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February 16, 2014: Survival Class: Gimme Shelter

I had no idea what I was getting into when I signed up for a Mat-Sar three day survival school class, taught by SERE specialist Jeremy Lilly. I got a sense of this on the Friday evening before, when Jeremy gave those attending a very lengthy presentation on winter survival skills. Lilly is a large, middle-aged fellow with a round face and mustache, which likens him to a walrus. The consensus was then, after, that “he knows his stuff.” I finally gathered that the following morning we’d go to Chickaloon, build shelters, start fires, and set up some squirrel snares. Fine, I thought, I could handle this.

It turned out to be a rigorous two remaining days. The following is an overview of Saturday. I carpooled to Chickaloon with Dolly LeFerve, who is a REAL mountaineer. Slight, maybe in her late 60s, has short cropped gray hair – dresses like a mountaineer. And ahem, she has climbed Everest twice, and as

The Man Cave

well the tallest seven peaks in the world. All after age 40.

I become tongue tied around such people, for I am not in any way in their league. In fact, I’m not even in their ballpark. I’m out in the parking lot, trying to find my vehicle. So I asked her very basic, simple questions, in an attempt to hold up my weak end of the conversation. We mainly did a values exchange about Everest etiquette – and talked some about search and rescue – a commonality, we both own border collies in training.

Once in camp, we immediately set to the tasks at hand, setting up the warming hut (a large maroon dome tent) and building our own shelters. We got into groups of two, and with the group as a whole, we selected our site. I learned that the best areas for shelter building in this particular area were those areas that contained downed trees that were on a diagonal.

It worked like this. After selecting our site, Stacey R and I located strong branches and laid them in a rib-like fashion lengthwise across the log. We next put spruce boughs on the logs, and then we tarped it. Then we put snow blocks up the sides, this before chinking it. Then there was the front to contend with. We had to partially close in the front area, in order to conserve heat. We later did this using my extra sleeping bag.

The sixteen or so of us finished building our shelters at about the same time. It was then that our fearless leader took us on a neighborhood tour, one in which the builders explained what they did and why. I have to say that I was rather blown away by the high level of shelter building craftsmanship – one grouping, two large guys – built what I called the man cave – a large, super sturdy structure with a cross beam. And another, two women, built what I called the Talkeetna Townhouse – a double-insulated A-Frame that would serve them well for several days. (I called it this because one of the two was a Talkeetna Ambulance driver.)

As for Stacey and I – we built what I called Little Stegosaurus, an inconspicuous hump like structure that, being small (we thought), would hold body heat.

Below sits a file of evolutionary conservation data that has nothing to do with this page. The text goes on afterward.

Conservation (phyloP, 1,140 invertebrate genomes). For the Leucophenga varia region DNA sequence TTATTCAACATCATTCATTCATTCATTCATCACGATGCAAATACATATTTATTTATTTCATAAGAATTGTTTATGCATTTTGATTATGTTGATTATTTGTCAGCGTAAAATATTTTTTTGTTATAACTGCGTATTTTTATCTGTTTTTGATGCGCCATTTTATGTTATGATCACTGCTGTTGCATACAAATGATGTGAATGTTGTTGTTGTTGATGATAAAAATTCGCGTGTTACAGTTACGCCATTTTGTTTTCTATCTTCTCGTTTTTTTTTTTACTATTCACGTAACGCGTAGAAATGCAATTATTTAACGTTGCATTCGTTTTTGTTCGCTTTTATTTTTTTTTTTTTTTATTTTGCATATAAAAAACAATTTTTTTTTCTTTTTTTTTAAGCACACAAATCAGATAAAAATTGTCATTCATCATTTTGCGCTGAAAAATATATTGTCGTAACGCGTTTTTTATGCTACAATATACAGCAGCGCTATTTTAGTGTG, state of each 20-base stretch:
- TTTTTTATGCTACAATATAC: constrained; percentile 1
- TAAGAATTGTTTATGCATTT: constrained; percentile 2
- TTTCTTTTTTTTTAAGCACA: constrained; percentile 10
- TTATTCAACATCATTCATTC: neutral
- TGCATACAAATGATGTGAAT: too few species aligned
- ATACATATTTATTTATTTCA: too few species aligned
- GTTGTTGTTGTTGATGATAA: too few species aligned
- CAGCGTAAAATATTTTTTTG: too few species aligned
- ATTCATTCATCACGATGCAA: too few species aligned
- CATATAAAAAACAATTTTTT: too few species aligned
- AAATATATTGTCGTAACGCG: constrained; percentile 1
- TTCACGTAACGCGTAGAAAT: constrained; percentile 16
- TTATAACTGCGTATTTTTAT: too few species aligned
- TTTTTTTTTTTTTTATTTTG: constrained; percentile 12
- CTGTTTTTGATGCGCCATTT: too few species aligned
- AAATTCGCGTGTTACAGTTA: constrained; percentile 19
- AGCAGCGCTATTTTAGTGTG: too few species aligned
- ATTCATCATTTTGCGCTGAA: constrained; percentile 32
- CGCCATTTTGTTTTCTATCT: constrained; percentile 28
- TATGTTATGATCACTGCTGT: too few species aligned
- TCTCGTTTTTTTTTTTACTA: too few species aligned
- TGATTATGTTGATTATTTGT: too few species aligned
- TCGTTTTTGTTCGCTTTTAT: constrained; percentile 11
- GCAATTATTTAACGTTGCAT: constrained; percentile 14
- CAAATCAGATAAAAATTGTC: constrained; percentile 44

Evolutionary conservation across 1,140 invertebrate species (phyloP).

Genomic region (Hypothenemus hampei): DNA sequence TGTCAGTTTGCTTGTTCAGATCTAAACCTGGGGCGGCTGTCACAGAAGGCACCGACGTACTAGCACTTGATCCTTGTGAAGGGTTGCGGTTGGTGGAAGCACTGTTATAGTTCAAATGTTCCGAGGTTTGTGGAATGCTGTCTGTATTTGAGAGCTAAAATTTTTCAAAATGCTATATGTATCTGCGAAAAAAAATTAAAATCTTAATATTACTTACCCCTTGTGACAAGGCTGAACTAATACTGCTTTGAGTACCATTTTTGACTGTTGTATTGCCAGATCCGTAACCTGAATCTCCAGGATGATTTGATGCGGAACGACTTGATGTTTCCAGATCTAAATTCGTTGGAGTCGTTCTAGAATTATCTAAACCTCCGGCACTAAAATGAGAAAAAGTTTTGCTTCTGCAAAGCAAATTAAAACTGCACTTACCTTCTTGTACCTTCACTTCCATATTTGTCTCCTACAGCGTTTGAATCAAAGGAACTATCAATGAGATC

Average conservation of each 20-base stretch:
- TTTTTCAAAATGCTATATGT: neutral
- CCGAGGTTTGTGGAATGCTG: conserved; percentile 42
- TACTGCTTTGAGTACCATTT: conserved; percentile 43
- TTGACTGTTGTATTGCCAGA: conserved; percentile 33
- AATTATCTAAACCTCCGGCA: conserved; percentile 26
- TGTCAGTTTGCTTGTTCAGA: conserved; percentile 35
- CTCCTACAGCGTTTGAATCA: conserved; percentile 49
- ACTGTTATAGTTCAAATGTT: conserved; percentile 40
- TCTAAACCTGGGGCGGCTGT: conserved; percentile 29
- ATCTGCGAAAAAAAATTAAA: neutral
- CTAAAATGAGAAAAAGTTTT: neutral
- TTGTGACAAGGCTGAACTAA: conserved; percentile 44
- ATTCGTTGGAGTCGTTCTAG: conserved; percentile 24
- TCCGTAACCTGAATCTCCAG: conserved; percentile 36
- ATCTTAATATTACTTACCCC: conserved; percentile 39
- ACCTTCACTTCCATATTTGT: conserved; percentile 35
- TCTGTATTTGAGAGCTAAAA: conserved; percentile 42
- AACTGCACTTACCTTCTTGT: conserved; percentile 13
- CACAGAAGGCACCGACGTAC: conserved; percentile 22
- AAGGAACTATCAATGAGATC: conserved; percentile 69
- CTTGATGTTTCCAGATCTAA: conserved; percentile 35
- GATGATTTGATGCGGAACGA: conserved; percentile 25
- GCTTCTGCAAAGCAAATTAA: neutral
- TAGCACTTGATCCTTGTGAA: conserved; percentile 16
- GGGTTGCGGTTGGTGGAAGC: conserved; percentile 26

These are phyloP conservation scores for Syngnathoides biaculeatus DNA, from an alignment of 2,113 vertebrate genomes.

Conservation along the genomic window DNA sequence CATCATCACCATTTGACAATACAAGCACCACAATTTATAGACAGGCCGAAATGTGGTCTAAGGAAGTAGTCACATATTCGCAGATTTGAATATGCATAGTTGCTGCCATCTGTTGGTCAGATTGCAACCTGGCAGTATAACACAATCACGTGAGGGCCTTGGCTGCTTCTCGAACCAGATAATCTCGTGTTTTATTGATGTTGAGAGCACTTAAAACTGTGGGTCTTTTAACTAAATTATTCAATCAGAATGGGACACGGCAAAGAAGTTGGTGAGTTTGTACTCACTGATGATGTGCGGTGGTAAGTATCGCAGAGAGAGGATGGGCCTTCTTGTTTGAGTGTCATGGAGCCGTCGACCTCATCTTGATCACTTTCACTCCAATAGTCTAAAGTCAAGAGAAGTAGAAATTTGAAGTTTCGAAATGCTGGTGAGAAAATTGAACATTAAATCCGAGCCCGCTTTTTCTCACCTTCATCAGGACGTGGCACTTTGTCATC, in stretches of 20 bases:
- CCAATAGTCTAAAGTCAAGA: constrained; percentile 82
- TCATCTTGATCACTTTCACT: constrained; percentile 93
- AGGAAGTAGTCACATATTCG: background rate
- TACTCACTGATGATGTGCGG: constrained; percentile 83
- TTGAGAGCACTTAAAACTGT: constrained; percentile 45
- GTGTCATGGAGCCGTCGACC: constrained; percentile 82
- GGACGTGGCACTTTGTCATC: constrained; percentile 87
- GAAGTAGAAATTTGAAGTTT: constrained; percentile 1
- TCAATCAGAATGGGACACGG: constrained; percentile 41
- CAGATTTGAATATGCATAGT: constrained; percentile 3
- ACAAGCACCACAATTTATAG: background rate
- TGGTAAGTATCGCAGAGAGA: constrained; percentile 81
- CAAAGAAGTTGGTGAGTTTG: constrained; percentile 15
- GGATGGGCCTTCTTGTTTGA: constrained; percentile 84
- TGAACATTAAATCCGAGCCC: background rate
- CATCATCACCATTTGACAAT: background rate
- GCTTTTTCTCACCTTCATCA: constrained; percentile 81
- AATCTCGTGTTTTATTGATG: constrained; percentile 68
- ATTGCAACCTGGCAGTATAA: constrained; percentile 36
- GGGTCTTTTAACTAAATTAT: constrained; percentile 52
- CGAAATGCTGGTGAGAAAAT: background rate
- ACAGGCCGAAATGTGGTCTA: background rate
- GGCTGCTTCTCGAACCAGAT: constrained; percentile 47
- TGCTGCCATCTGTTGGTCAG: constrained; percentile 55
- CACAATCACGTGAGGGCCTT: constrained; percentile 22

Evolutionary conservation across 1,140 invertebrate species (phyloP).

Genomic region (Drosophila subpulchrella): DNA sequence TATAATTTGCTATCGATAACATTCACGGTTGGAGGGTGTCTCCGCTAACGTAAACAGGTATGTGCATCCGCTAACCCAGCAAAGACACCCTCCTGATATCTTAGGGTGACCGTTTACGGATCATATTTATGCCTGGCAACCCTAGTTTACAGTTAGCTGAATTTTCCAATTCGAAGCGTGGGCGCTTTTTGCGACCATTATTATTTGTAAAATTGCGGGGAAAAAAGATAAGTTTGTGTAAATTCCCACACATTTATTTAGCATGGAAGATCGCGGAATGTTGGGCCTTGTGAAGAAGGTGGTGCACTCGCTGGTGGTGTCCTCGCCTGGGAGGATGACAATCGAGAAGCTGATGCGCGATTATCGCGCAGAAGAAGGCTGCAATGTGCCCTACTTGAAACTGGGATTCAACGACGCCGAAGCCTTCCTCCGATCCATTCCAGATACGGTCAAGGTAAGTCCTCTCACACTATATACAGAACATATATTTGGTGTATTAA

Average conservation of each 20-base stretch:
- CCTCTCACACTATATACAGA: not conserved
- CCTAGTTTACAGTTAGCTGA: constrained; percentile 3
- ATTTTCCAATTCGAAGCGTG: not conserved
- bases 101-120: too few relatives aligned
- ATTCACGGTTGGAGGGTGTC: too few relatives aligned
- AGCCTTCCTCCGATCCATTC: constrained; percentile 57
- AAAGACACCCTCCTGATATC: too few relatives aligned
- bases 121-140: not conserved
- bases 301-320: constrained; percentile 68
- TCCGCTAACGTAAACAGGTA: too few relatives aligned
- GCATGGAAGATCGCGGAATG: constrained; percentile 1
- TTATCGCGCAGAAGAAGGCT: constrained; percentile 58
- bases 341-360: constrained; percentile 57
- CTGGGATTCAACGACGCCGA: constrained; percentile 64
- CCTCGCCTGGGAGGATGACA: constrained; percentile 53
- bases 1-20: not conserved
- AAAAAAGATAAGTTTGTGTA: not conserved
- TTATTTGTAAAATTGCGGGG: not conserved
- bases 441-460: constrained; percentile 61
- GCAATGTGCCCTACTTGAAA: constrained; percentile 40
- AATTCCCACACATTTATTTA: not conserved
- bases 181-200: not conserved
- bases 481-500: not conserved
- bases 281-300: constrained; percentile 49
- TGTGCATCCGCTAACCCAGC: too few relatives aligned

After, we got a demonstration on how to build a fire using one long dead spruce tree. I never before knew that one might start a fire using petroleum products such as shoe goo, a band aid, Vaseline, and of course a magnesium striker. Pitch wood, that is the wood that’s found in the center of downed conifers, is also good to have on hand. Then Stacey and I built our own fire – locating it in front of our shelter.

Later, after sunset, we climbed into our dwelling and went to sleep. Beforehand, I mentioned to Stacey that I was rather awed by those like Dolly, who not only climb mountains, but for days on end live outside, in adverse conditions. Stacey’s response to this was “I don’t get it,” meaning, she would not be inclined to live outside for days on end.

I didn’t say what I was thinking – that at heart, I’m a mountaineer. My physical attributes are that I am strong for my size, and I have plenty of endurance; also, I exceptional circulation in my fingers and toes. However, I lack the mental attributes, which is the kind of mind that’s needed for this kind of thing. That is, I’m not focused, can’t think linearly, and find it difficult to stay on task.

For example, I who was assigned to gather spruce boughs, did this, but at the same time I began waxing metaphorically. The shelters became (in my mind) a quasi-housing project that had been named (of course) Chickaloon Way. There was no zoning, no code compliance, no septic system. However, there was a emergent road system, which was being created by those who knew how to put their snow shoes on.

Yep, I again (as I have in the past) foresaw that my mental limitations precluded my ever staying out for more than a few nights in the wilderness. It’s a good thing to be reminded of this, which was why I did it. But hey, I who knew that I am adept at telling a good story knew I had one here. It would begin, “You know, I recently took a survival class – and guess what? I slept under a log!

Next: 48. 2/16/14: Survival School, Part II: What’s a Nice Girl Like Me Doing in a Place Like This?